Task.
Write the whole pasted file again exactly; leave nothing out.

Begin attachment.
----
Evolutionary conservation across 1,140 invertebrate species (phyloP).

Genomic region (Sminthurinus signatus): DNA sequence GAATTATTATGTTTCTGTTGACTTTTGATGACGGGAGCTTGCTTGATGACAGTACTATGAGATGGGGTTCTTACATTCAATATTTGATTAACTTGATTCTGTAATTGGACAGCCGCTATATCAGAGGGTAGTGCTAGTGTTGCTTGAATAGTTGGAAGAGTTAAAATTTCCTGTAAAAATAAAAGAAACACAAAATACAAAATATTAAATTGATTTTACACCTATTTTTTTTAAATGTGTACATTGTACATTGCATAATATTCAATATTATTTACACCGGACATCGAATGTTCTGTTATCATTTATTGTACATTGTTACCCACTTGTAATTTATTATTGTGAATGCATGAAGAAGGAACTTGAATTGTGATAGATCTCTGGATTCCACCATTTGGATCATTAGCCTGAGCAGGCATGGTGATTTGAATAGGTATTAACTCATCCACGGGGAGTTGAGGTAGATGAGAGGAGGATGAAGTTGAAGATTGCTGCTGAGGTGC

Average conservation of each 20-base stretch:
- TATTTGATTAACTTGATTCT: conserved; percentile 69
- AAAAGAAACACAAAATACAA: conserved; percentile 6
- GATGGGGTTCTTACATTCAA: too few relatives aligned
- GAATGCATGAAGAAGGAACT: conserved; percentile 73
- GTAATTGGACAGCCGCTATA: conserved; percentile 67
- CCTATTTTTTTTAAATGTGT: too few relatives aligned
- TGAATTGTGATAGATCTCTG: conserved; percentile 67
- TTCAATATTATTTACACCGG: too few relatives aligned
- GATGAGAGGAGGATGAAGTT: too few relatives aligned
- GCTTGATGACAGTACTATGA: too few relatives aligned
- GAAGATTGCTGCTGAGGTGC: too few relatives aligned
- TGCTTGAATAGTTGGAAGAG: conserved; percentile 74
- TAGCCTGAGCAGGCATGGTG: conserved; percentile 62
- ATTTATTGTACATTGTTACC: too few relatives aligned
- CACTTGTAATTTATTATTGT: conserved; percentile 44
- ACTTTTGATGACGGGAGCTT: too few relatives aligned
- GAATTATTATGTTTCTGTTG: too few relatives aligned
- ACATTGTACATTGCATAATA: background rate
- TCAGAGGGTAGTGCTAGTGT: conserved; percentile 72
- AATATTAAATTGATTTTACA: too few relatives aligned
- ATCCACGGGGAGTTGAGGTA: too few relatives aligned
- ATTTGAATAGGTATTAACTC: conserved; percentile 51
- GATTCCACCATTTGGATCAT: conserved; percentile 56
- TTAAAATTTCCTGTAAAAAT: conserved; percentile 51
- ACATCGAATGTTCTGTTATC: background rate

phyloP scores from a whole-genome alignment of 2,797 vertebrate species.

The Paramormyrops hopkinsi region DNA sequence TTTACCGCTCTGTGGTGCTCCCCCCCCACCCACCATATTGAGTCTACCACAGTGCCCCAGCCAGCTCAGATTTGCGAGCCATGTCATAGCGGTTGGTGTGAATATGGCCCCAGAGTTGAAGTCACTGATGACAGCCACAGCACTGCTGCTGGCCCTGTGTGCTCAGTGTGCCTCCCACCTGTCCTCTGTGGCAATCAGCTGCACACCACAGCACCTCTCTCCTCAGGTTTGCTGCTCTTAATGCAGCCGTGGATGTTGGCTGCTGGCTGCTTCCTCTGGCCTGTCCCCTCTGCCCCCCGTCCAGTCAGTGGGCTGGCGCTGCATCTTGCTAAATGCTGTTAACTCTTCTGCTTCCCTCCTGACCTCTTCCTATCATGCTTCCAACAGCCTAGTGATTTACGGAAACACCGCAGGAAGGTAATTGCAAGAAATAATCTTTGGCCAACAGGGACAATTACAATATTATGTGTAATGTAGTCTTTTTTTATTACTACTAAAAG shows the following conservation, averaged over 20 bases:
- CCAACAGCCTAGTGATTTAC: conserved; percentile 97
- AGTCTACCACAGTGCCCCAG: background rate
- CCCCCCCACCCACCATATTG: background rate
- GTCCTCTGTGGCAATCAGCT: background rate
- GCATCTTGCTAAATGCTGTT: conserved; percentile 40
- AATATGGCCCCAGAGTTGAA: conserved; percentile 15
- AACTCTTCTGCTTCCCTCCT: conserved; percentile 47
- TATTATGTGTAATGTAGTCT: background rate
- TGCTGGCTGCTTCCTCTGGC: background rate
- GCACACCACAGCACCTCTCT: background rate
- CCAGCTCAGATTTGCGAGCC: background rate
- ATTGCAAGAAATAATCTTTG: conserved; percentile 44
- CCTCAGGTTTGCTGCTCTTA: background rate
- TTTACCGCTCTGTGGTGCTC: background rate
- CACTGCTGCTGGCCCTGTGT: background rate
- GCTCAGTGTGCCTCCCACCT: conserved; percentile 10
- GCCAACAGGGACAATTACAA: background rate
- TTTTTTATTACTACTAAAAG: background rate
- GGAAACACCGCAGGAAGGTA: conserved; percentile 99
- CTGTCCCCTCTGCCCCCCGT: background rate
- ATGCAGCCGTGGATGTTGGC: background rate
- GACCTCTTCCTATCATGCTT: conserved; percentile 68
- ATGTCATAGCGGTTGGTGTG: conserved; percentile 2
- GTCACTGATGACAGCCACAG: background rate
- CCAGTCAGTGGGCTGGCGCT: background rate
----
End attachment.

Evolutionary conservation across 1,140 invertebrate species (phyloP).

Genomic region (Sminthurinus signatus): DNA sequence GAATTATTATGTTTCTGTTGACTTTTGATGACGGGAGCTTGCTTGATGACAGTACTATGAGATGGGGTTCTTACATTCAATATTTGATTAACTTGATTCTGTAATTGGACAGCCGCTATATCAGAGGGTAGTGCTAGTGTTGCTTGAATAGTTGGAAGAGTTAAAATTTCCTGTAAAAATAAAAGAAACACAAAATACAAAATATTAAATTGATTTTACACCTATTTTTTTTAAATGTGTACATTGTACATTGCATAATATTCAATATTATTTACACCGGACATCGAATGTTCTGTTATCATTTATTGTACATTGTTACCCACTTGTAATTTATTATTGTGAATGCATGAAGAAGGAACTTGAATTGTGATAGATCTCTGGATTCCACCATTTGGATCATTAGCCTGAGCAGGCATGGTGATTTGAATAGGTATTAACTCATCCACGGGGAGTTGAGGTAGATGAGAGGAGGATGAAGTTGAAGATTGCTGCTGAGGTGC

Average conservation of each 20-base stretch:
- TATTTGATTAACTTGATTCT: conserved; percentile 69
- AAAAGAAACACAAAATACAA: conserved; percentile 6
- GATGGGGTTCTTACATTCAA: too few relatives aligned
- GAATGCATGAAGAAGGAACT: conserved; percentile 73
- GTAATTGGACAGCCGCTATA: conserved; percentile 67
- CCTATTTTTTTTAAATGTGT: too few relatives aligned
- TGAATTGTGATAGATCTCTG: conserved; percentile 67
- TTCAATATTATTTACACCGG: too few relatives aligned
- GATGAGAGGAGGATGAAGTT: too few relatives aligned
- GCTTGATGACAGTACTATGA: too few relatives aligned
- GAAGATTGCTGCTGAGGTGC: too few relatives aligned
- TGCTTGAATAGTTGGAAGAG: conserved; percentile 74
- TAGCCTGAGCAGGCATGGTG: conserved; percentile 62
- ATTTATTGTACATTGTTACC: too few relatives aligned
- CACTTGTAATTTATTATTGT: conserved; percentile 44
- ACTTTTGATGACGGGAGCTT: too few relatives aligned
- GAATTATTATGTTTCTGTTG: too few relatives aligned
- ACATTGTACATTGCATAATA: background rate
- TCAGAGGGTAGTGCTAGTGT: conserved; percentile 72
- AATATTAAATTGATTTTACA: too few relatives aligned
- ATCCACGGGGAGTTGAGGTA: too few relatives aligned
- ATTTGAATAGGTATTAACTC: conserved; percentile 51
- GATTCCACCATTTGGATCAT: conserved; percentile 56
- TTAAAATTTCCTGTAAAAAT: conserved; percentile 51
- ACATCGAATGTTCTGTTATC: background rate

phyloP scores from a whole-genome alignment of 2,797 vertebrate species.

The Paramormyrops hopkinsi region DNA sequence TTTACCGCTCTGTGGTGCTCCCCCCCCACCCACCATATTGAGTCTACCACAGTGCCCCAGCCAGCTCAGATTTGCGAGCCATGTCATAGCGGTTGGTGTGAATATGGCCCCAGAGTTGAAGTCACTGATGACAGCCACAGCACTGCTGCTGGCCCTGTGTGCTCAGTGTGCCTCCCACCTGTCCTCTGTGGCAATCAGCTGCACACCACAGCACCTCTCTCCTCAGGTTTGCTGCTCTTAATGCAGCCGTGGATGTTGGCTGCTGGCTGCTTCCTCTGGCCTGTCCCCTCTGCCCCCCGTCCAGTCAGTGGGCTGGCGCTGCATCTTGCTAAATGCTGTTAACTCTTCTGCTTCCCTCCTGACCTCTTCCTATCATGCTTCCAACAGCCTAGTGATTTACGGAAACACCGCAGGAAGGTAATTGCAAGAAATAATCTTTGGCCAACAGGGACAATTACAATATTATGTGTAATGTAGTCTTTTTTTATTACTACTAAAAG shows the following conservation, averaged over 20 bases:
- CCAACAGCCTAGTGATTTAC: conserved; percentile 97
- AGTCTACCACAGTGCCCCAG: background rate
- CCCCCCCACCCACCATATTG: background rate
- GTCCTCTGTGGCAATCAGCT: background rate
- GCATCTTGCTAAATGCTGTT: conserved; percentile 40
- AATATGGCCCCAGAGTTGAA: conserved; percentile 15
- AACTCTTCTGCTTCCCTCCT: conserved; percentile 47
- TATTATGTGTAATGTAGTCT: background rate
- TGCTGGCTGCTTCCTCTGGC: background rate
- GCACACCACAGCACCTCTCT: background rate
- CCAGCTCAGATTTGCGAGCC: background rate
- ATTGCAAGAAATAATCTTTG: conserved; percentile 44
- CCTCAGGTTTGCTGCTCTTA: background rate
- TTTACCGCTCTGTGGTGCTC: background rate
- CACTGCTGCTGGCCCTGTGT: background rate
- GCTCAGTGTGCCTCCCACCT: conserved; percentile 10
- GCCAACAGGGACAATTACAA: background rate
- TTTTTTATTACTACTAAAAG: background rate
- GGAAACACCGCAGGAAGGTA: conserved; percentile 99
- CTGTCCCCTCTGCCCCCCGT: background rate
- ATGCAGCCGTGGATGTTGGC: background rate
- GACCTCTTCCTATCATGCTT: conserved; percentile 68
- ATGTCATAGCGGTTGGTGTG: conserved; percentile 2
- GTCACTGATGACAGCCACAG: background rate
- CCAGTCAGTGGGCTGGCGCT: background rate